WISE – Charles Ives

There have been quite a few connections to the composer Charles Ives lately: we are playing a piece by him in band (shown above), and he was mentioned by Sally as one of her favorite composers in an interview I conducted with her. So it was only natural that I would start off my research with Ives.

Often there’s much to be learned from taking a glimpse at the life of a composer, but that’s not why I like to read about composers. Perhaps it’s coincidence or perhaps it’s not, but it seems to me that lives of composers are bound to be interesting in some way or another. Beethoven’s deafness, Stravinsky’s riot during The Rite of Spring, and Shostakovich’s relationship with Stalin are just a few famous examples. Ives, however, seems to have had one of the most interesting lives of them all.

Ives is known for being one of the first American composers to employ contemporary techniques such as polytonality, clusters, and aleatoric sections in his music. What’s intriguing is the fact that he was encouraged to explore these then-uncommon styles from a very early age by his father, George Ives.

But even after being raised by a musician, he did not go into a musical profession: he became an insurance salesman. Of course he continued to compose, but it was not his day job. All of these factors caused Ives to appear as an amateur composer to many critics of his time.

It was not until years after his death that his music became well known and more appreciated. Fitting to the mold of the true innovator, his work was largely ignored during his life. Now we know that he was simply ahead of his time.


  • Burton, Anthony. “Charles Ives.” BBC Music (London, England). June 2004: 48-52. SIRS Renaissance. Web. 09 Feb 2013.
  • “Charles Ives.” Wikipedia. Wikimedia Foundation, 02 Sept. 2013. Web. 09 Feb. 2013.

Band Potluck

Tie die, capture the flag, chain tag, and a very delicious potluck dinner. These things aren’t something you’d think a normal high school band would do together, but I guess our band’s just special that way.

For the first time, the officers and a planning committe of two put together a potluck, aimed at getting the freshmen more comfortable with the returning members before school started. Thanks to the brilliant planning by the two girls on the committe, the event ran smoothly and was packed with fun. I was very happy to hear positive reactions from our band director, students, and parents alike.

I, for one, have my own tie-die shirt hanging in my bathroom right now, waiting to dry so that I can proudly wear it on my first day of school.

Well, perhaps tie-die isn’t such a great choice of wear for the very first day, but I’m sure I’ll wear it sometime during the first week. Month. I’ll wear it eventually, I suppose.

P.S. We also got a new tune for Pep Band this year: Moves Like Jagger by Maroon 5.


I’ve spent many hours during the past few days building a website for our school’s concert band. My friend and I have done everything from buying a domain and hosting the files to installing wordpress and tinkering with the theme. Now all that awaits the website is actual content. Hopefully as we near the start of the school year we’ll have more information to put up on the website.

Oh, and I should probably mention it: I’m the co-president of our school band for my Senior year. And at this point I guess I could call myself the webmaster as well.

Another Year Passes By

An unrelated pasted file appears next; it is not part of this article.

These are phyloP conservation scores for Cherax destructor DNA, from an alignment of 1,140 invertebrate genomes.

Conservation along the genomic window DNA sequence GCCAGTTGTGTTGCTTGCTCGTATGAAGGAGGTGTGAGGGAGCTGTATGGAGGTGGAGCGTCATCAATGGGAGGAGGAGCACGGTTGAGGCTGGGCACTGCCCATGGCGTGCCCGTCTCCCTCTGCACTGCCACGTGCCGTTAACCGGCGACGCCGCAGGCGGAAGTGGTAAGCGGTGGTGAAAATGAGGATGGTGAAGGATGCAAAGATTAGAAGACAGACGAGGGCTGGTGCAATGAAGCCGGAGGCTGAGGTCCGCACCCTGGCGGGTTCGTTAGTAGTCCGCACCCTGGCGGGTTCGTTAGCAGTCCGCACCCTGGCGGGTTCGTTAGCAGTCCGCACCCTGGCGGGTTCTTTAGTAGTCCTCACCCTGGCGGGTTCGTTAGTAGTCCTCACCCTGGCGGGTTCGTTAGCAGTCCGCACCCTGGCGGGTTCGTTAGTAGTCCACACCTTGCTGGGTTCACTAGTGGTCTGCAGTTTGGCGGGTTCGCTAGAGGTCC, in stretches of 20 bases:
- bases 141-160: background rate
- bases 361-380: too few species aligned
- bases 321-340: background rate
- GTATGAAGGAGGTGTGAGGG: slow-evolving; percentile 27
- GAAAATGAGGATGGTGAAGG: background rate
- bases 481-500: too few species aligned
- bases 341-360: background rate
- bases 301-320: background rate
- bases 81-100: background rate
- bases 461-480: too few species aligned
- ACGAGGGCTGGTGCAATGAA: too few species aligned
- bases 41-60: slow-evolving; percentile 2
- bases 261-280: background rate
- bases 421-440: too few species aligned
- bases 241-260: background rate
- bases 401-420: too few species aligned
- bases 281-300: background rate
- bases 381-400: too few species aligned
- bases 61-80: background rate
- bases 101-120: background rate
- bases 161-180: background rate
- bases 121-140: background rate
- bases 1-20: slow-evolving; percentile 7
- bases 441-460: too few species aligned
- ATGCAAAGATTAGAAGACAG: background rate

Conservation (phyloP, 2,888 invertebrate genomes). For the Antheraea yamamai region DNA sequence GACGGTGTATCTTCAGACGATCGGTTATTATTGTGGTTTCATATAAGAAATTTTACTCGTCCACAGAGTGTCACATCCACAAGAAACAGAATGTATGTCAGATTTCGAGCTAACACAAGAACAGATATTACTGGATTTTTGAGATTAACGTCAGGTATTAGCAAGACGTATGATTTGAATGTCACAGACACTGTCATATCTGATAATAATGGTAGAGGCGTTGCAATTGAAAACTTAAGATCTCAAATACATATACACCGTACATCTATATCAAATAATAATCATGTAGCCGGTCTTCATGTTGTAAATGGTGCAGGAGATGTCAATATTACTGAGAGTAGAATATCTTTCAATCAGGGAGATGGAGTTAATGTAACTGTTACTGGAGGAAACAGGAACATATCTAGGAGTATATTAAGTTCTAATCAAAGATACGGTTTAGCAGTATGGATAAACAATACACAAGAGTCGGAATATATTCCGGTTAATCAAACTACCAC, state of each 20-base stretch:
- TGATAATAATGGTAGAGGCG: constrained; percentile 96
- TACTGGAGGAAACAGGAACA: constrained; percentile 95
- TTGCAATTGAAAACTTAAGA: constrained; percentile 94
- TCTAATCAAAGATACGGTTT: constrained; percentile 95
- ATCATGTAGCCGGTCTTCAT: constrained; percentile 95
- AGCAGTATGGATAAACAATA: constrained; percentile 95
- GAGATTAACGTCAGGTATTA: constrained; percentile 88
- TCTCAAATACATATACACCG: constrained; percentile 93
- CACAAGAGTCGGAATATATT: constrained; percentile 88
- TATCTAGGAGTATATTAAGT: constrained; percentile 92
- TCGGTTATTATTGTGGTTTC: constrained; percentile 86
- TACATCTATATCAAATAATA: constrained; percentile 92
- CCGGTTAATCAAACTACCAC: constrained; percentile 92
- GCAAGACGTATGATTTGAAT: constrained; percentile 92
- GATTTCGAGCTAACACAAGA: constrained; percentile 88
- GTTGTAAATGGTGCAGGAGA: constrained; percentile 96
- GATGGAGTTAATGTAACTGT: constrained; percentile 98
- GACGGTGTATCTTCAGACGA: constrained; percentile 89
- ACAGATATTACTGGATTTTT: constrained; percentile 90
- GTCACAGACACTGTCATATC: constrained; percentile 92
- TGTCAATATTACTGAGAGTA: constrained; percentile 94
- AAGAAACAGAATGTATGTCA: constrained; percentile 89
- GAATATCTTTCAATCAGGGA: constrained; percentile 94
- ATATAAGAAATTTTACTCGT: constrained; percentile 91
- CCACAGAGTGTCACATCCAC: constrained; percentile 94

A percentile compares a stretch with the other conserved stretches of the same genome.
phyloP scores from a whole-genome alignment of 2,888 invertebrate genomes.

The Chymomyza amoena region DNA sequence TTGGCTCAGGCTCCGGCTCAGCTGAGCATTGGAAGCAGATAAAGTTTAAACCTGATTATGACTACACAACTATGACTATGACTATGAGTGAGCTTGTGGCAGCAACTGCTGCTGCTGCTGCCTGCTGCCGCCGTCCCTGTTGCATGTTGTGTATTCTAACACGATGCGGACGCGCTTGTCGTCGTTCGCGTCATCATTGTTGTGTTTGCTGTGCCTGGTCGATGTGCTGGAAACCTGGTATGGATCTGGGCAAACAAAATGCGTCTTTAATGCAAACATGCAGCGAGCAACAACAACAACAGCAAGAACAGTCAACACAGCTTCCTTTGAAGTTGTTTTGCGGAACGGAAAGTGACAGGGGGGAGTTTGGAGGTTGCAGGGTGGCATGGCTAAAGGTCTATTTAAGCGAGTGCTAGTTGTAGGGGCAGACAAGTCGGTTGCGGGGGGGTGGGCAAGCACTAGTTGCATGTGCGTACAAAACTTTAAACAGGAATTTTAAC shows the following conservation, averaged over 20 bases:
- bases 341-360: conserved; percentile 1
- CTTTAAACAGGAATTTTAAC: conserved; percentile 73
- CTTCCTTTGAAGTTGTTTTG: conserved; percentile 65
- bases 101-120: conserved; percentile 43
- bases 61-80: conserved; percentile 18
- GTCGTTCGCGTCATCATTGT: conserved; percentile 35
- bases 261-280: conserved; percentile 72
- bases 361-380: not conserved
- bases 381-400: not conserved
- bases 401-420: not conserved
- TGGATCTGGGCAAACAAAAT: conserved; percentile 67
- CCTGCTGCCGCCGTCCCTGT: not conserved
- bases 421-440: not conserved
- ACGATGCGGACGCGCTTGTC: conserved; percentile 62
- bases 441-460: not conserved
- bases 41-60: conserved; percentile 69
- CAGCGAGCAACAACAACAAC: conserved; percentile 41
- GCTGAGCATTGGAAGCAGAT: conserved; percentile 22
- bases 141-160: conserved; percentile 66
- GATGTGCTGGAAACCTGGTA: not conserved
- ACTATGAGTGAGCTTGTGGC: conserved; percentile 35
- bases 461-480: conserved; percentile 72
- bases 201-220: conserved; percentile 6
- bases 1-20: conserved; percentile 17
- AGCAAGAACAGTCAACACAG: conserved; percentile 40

Last night, our high school’s concert band gave another great concert. We played pieces including Eric Whitacre’s Ghost Train and Sleep, and Divertimento for Winds and Percussion by Roger Cichy. The flute octet performed a lovely arrangement of Debussy’s Clair de Lune, and the woodwind quintet performed Roaring Fork by Eric Ewazen.

The year was a busy one, with two other concerts that we had already given, numerous football games that we played for, and a parade that we have yet to attend. But the last concert of the year is always a special one. It’s the time when we thank our band director for all that she’s done for us. It’s the time when we recognize our Seniors who have been with us for four years and send them off with a heartfelt goodbye. It’s the time when we pat each other on the back and laugh about the mistakes we’ve made.

“Life gives us brief moments with another, but sometimes in those brief moments we get memories that last a lifetime.” This was the quote that our band director chose to share with our Seniors this year. It could not possibly be more true. These brief moments that we share in band every day add up to something greater, something larger than all of us. And when we look back upon these high school years, I think many of us will find that we’re smiling because of a memory from band. I know I sure will.

Whether it be the beauty of the music we play, the skills of the musicians we have, or the dedication of the director that leads us all, our band is comprised of some very special things that make our not-so-little group what it is today. Wherever life may lead us next, be it on separate roads or even opposite paths, we know that the bond created here last night will last within each of us. And that, surely, is the magic of music.

Black Granite

I stumbled upon this piece purely by accident when I should have been doing my homework, and I realized it was the piece I had played (and loved) in band my Freshmen year. Realizing I hadn’t posted it on my blog, I decided to immediately remedy that.

Divertimento for Winds and Percussion

This is the fourth movement from a piece that we are playing in band, by Roger Cichy. This movement is surely my favorite. The composer actually wrote this as a tribute to three great American composers: Bernstein, Copland, and Gershwin. A tribute to one great composer is a big task, but three? I won’t be the judge of whether if the piece does them justice, but I’ll surely be the first to say that this is a great movement.